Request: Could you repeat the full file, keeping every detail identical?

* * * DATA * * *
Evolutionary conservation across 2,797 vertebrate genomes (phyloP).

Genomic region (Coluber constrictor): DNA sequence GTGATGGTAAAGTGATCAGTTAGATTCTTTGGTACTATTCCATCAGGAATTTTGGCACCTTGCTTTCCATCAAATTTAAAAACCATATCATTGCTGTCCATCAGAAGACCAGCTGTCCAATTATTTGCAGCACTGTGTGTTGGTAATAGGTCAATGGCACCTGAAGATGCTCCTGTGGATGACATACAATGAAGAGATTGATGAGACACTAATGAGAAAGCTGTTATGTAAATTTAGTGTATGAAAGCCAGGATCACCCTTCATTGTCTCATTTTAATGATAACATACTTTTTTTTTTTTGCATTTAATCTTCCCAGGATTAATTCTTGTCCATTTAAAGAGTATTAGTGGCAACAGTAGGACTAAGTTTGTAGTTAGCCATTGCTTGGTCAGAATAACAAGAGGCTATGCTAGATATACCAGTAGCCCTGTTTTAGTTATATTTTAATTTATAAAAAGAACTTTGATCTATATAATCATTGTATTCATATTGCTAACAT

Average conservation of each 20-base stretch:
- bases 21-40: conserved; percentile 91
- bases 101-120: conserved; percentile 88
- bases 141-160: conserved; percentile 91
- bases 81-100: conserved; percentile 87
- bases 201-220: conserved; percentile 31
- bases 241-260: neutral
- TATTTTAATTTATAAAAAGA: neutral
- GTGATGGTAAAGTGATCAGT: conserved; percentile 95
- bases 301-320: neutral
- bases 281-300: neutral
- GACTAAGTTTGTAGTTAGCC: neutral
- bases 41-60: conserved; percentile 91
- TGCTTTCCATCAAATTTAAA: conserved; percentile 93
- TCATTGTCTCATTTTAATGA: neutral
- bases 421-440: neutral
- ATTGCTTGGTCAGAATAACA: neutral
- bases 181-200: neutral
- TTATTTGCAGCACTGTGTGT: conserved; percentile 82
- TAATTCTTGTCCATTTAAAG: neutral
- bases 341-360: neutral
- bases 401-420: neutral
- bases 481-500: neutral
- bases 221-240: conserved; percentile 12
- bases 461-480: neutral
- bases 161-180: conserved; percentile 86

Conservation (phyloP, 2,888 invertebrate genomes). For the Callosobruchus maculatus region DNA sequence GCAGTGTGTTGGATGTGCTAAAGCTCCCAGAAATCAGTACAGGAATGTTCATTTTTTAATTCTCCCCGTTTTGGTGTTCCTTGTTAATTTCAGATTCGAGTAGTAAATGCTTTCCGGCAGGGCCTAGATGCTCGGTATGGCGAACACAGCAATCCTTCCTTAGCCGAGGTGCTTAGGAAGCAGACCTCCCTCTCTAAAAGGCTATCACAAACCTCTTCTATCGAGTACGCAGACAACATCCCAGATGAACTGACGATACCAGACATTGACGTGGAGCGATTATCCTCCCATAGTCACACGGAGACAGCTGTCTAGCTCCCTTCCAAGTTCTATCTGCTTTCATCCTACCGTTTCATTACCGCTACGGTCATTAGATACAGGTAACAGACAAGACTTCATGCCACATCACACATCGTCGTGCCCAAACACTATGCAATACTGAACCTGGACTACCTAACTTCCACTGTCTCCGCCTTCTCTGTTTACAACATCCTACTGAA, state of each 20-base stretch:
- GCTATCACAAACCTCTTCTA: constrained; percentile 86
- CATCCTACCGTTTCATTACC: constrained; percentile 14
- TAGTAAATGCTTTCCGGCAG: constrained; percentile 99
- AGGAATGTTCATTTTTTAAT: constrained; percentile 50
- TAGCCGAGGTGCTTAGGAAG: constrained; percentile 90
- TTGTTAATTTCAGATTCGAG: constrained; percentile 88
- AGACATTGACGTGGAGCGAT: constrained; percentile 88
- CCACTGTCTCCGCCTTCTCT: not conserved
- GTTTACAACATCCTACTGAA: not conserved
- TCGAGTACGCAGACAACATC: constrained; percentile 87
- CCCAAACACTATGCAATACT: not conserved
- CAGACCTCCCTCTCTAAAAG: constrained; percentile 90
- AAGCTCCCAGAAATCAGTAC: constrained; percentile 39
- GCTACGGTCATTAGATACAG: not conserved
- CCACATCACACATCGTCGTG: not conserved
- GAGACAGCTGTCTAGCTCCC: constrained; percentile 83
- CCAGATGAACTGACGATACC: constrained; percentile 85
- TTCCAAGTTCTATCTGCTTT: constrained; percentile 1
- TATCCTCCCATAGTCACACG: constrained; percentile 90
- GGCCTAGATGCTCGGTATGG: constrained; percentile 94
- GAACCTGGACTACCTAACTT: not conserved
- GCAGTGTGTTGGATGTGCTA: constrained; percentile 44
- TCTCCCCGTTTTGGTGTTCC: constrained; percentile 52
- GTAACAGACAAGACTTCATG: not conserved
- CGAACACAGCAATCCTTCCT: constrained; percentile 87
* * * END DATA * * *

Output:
Evolutionary conservation across 2,797 vertebrate genomes (phyloP).

Genomic region (Coluber constrictor): DNA sequence GTGATGGTAAAGTGATCAGTTAGATTCTTTGGTACTATTCCATCAGGAATTTTGGCACCTTGCTTTCCATCAAATTTAAAAACCATATCATTGCTGTCCATCAGAAGACCAGCTGTCCAATTATTTGCAGCACTGTGTGTTGGTAATAGGTCAATGGCACCTGAAGATGCTCCTGTGGATGACATACAATGAAGAGATTGATGAGACACTAATGAGAAAGCTGTTATGTAAATTTAGTGTATGAAAGCCAGGATCACCCTTCATTGTCTCATTTTAATGATAACATACTTTTTTTTTTTTGCATTTAATCTTCCCAGGATTAATTCTTGTCCATTTAAAGAGTATTAGTGGCAACAGTAGGACTAAGTTTGTAGTTAGCCATTGCTTGGTCAGAATAACAAGAGGCTATGCTAGATATACCAGTAGCCCTGTTTTAGTTATATTTTAATTTATAAAAAGAACTTTGATCTATATAATCATTGTATTCATATTGCTAACAT

Average conservation of each 20-base stretch:
- bases 21-40: conserved; percentile 91
- bases 101-120: conserved; percentile 88
- bases 141-160: conserved; percentile 91
- bases 81-100: conserved; percentile 87
- bases 201-220: conserved; percentile 31
- bases 241-260: neutral
- TATTTTAATTTATAAAAAGA: neutral
- GTGATGGTAAAGTGATCAGT: conserved; percentile 95
- bases 301-320: neutral
- bases 281-300: neutral
- GACTAAGTTTGTAGTTAGCC: neutral
- bases 41-60: conserved; percentile 91
- TGCTTTCCATCAAATTTAAA: conserved; percentile 93
- TCATTGTCTCATTTTAATGA: neutral
- bases 421-440: neutral
- ATTGCTTGGTCAGAATAACA: neutral
- bases 181-200: neutral
- TTATTTGCAGCACTGTGTGT: conserved; percentile 82
- TAATTCTTGTCCATTTAAAG: neutral
- bases 341-360: neutral
- bases 401-420: neutral
- bases 481-500: neutral
- bases 221-240: conserved; percentile 12
- bases 461-480: neutral
- bases 161-180: conserved; percentile 86

Conservation (phyloP, 2,888 invertebrate genomes). For the Callosobruchus maculatus region DNA sequence GCAGTGTGTTGGATGTGCTAAAGCTCCCAGAAATCAGTACAGGAATGTTCATTTTTTAATTCTCCCCGTTTTGGTGTTCCTTGTTAATTTCAGATTCGAGTAGTAAATGCTTTCCGGCAGGGCCTAGATGCTCGGTATGGCGAACACAGCAATCCTTCCTTAGCCGAGGTGCTTAGGAAGCAGACCTCCCTCTCTAAAAGGCTATCACAAACCTCTTCTATCGAGTACGCAGACAACATCCCAGATGAACTGACGATACCAGACATTGACGTGGAGCGATTATCCTCCCATAGTCACACGGAGACAGCTGTCTAGCTCCCTTCCAAGTTCTATCTGCTTTCATCCTACCGTTTCATTACCGCTACGGTCATTAGATACAGGTAACAGACAAGACTTCATGCCACATCACACATCGTCGTGCCCAAACACTATGCAATACTGAACCTGGACTACCTAACTTCCACTGTCTCCGCCTTCTCTGTTTACAACATCCTACTGAA, state of each 20-base stretch:
- GCTATCACAAACCTCTTCTA: constrained; percentile 86
- CATCCTACCGTTTCATTACC: constrained; percentile 14
- TAGTAAATGCTTTCCGGCAG: constrained; percentile 99
- AGGAATGTTCATTTTTTAAT: constrained; percentile 50
- TAGCCGAGGTGCTTAGGAAG: constrained; percentile 90
- TTGTTAATTTCAGATTCGAG: constrained; percentile 88
- AGACATTGACGTGGAGCGAT: constrained; percentile 88
- CCACTGTCTCCGCCTTCTCT: not conserved
- GTTTACAACATCCTACTGAA: not conserved
- TCGAGTACGCAGACAACATC: constrained; percentile 87
- CCCAAACACTATGCAATACT: not conserved
- CAGACCTCCCTCTCTAAAAG: constrained; percentile 90
- AAGCTCCCAGAAATCAGTAC: constrained; percentile 39
- GCTACGGTCATTAGATACAG: not conserved
- CCACATCACACATCGTCGTG: not conserved
- GAGACAGCTGTCTAGCTCCC: constrained; percentile 83
- CCAGATGAACTGACGATACC: constrained; percentile 85
- TTCCAAGTTCTATCTGCTTT: constrained; percentile 1
- TATCCTCCCATAGTCACACG: constrained; percentile 90
- GGCCTAGATGCTCGGTATGG: constrained; percentile 94
- GAACCTGGACTACCTAACTT: not conserved
- GCAGTGTGTTGGATGTGCTA: constrained; percentile 44
- TCTCCCCGTTTTGGTGTTCC: constrained; percentile 52
- GTAACAGACAAGACTTCATG: not conserved
- CGAACACAGCAATCCTTCCT: constrained; percentile 87